Kurt Bayer is a Herald reporter based in Christchurch

Art forger's masterpieces in city sale

Auckland auction features two “Monet” oils by a notorious artist who duped galleries and collectors

Can you spot the forgery? One of these paintings is 'In the woods at Giverny' by Claude Monet. The other is a fake by infamous forger Elmyr de Hory.
Can you spot the forgery? One of these paintings is 'In the woods at Giverny' by Claude Monet. The other is a fake by infamous forger Elmyr de Hory.

Two "Monet" paintings by a legendary art forger have surfaced at an Auckland auction.

Hungarian-born Elmyr de Hory sold more than 1000 forgeries - worth an estimated $60 million - to reputable art galleries and top collectors all over the world.

After World War II he moved to the United States where he posed as a dispossessed Hungarian nobleman selling off artworks from his seemingly dazzling collection of Monet, Van Gogh, Degas, Picasso, Matisse, Renoir and Cezanne.

Elmyr de Hory.

The lucrative scam was unmasked when his equally crooked agent, Egyptian-born former dancer Fernand Legros, sold 40 of the phony masterpieces to a Texan oil millionaire.

Notorious as the 20th century's most prolific art forger, his fake works continued to be sold - albeit at greatly reduced rates - well after his apparent suicide in 1976, aged 70, as Spanish and French authorities were trying to extradite him from Ibiza.

The forgeries garnered celebrity from an Orson Welles documentary essay film, F for Fake, and the biography Fake, by Clifford Irving, who went on to create a fictionalised autobiography of US tycoon and recluse Howard Hughes that earned him a 2 year jail term.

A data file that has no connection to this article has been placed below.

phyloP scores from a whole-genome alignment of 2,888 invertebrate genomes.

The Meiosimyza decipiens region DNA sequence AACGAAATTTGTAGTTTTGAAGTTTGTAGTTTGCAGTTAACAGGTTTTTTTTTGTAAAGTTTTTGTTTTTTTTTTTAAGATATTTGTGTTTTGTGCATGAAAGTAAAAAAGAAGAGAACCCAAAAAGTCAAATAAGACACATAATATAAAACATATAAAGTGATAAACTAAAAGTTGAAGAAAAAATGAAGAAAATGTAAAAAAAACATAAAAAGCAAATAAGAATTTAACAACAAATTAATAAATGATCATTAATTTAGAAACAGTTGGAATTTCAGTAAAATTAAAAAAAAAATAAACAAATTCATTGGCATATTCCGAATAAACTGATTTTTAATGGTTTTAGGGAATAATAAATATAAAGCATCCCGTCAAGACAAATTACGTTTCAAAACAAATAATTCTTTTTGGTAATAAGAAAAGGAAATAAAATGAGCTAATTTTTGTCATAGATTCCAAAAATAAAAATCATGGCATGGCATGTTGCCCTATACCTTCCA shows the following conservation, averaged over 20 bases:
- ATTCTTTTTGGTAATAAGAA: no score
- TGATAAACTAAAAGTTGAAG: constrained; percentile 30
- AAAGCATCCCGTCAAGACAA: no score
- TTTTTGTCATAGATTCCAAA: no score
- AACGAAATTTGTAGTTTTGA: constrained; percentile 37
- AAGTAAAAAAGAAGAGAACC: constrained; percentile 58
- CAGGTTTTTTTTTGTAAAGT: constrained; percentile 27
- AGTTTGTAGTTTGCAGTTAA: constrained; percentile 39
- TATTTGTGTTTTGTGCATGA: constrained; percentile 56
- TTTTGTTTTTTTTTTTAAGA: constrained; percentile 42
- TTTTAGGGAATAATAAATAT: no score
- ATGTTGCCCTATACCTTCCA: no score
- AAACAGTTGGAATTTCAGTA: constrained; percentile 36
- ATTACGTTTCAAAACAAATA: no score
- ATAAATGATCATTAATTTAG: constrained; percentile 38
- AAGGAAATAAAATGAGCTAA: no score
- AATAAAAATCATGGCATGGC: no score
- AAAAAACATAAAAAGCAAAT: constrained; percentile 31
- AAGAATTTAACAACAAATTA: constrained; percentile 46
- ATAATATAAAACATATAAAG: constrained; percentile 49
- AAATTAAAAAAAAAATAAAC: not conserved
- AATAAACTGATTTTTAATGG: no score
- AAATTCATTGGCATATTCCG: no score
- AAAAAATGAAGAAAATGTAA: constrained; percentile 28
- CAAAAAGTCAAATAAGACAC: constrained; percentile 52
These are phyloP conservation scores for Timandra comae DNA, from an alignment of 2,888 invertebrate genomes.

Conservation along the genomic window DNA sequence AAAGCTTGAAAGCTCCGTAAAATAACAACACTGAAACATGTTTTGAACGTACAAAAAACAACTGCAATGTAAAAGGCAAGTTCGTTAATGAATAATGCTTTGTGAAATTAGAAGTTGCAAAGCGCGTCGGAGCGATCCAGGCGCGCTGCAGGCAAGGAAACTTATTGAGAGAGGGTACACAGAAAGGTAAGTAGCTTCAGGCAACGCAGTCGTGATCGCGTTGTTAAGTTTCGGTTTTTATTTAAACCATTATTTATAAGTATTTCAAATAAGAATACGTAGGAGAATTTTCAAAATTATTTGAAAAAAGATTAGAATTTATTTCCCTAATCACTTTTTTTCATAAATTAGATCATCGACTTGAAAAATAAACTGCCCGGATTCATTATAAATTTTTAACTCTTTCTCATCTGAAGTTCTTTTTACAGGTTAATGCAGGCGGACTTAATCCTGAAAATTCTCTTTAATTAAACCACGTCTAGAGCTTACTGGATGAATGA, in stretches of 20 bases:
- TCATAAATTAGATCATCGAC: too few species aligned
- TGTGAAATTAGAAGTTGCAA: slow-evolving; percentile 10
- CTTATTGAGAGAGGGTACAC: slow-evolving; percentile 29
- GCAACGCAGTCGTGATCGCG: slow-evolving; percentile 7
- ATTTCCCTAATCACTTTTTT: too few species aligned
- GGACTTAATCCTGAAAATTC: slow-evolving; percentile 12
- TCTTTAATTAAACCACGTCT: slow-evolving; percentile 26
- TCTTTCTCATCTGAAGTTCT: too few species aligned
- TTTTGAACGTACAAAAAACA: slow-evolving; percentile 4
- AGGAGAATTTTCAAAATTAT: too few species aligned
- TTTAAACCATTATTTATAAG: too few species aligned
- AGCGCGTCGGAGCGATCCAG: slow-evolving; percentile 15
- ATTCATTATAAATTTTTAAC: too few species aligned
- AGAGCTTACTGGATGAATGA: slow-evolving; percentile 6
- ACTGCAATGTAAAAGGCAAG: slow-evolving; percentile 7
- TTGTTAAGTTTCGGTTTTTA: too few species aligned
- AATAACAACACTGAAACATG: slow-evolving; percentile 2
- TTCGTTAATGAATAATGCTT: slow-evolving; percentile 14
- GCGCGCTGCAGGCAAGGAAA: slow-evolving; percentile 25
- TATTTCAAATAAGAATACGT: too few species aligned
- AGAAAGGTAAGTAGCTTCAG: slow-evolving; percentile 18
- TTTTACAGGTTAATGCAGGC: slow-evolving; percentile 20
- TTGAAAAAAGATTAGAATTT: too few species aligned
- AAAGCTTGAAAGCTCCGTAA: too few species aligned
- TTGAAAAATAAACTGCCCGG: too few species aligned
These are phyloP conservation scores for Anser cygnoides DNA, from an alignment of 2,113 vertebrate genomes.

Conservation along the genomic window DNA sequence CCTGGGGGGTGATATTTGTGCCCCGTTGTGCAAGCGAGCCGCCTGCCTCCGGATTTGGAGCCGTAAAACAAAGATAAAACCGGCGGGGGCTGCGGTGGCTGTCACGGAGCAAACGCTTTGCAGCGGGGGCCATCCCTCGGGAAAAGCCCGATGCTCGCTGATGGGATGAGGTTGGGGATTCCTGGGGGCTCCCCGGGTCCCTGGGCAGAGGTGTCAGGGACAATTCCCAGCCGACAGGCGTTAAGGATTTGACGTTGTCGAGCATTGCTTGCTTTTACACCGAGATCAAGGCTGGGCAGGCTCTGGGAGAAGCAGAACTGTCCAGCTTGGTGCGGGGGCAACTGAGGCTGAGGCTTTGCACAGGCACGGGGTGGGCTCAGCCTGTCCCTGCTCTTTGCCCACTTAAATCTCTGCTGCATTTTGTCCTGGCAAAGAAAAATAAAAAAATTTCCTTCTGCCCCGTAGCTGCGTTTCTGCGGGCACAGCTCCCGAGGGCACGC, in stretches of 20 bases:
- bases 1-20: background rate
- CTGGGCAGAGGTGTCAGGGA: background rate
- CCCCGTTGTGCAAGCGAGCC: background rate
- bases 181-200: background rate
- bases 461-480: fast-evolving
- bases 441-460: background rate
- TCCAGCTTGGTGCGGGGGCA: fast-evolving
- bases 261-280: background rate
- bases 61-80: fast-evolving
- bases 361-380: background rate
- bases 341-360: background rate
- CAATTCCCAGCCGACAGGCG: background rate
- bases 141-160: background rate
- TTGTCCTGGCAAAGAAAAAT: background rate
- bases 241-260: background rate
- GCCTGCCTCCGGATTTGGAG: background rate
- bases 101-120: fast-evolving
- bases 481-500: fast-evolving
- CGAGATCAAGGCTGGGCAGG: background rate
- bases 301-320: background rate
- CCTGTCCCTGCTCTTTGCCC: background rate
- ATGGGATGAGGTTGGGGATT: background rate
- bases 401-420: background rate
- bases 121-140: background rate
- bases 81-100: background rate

De Hory's most dedicated admirer was retired London bookmaker Ken Talbot, who owned more than 400 de Hory works that adorned every wall of his plush Regents Park townhouse.

Now, an Auckland descendent who inherited two items from him is selling two "Claude Monet" paintings.

Talbot paid 4500 for In the Woods at Giverny and At Giverny, painted by de Hory in 1969 and 1970 respectively, in 1980.

While Monet originals fetch millions, the two fakes will have reserves of only $1000 each when they go under the hammer at Cordy's auction house on Tuesday.

"They are colourful and nice paintings, but you don't look at them and think, 'Boy, that's an amazing masterpiece'," said auctioneer Andrew Grigg.

"They don't look like a real Monet - the detail, the quality of the originals would be just absolutely amazing."

It was rare for forged "masterpieces" to turn up on the New Zealand market, Mr Grigg said.

Notorious Kiwi forger Karl Sim was the first person to be convicted for art forgery in New Zealand in the 1980s, after he was caught copying and selling faked paintings and drawings claiming to be from artists such as Charles F. Goldie, Rita Angus and Colin McCahon.

After his conviction he changed his name by deed poll to Carl Feodor Goldie so he could sign pictures C.F. Goldie, and continued to sell his imitations. He died last year aged 89, after a period of illness.

Great fakes

• A forgery of the world's most famous portrait, the Mona Lisa by notorious forger Mark Landis, is being sold at a New York coffee shop with a US$25,000 ($32,000) price tag.
• Dutch artist Han van Meegeren made millions with Johannes Vermeer fakes until he was arrested trying to con Nazi leader Hermann Goering.
• Actor Steve Martin was tricked into buying a painting by German Expressionist painter Heinrich Campendonk in 2004 that was later unveiled as a phony.

- NZ Herald

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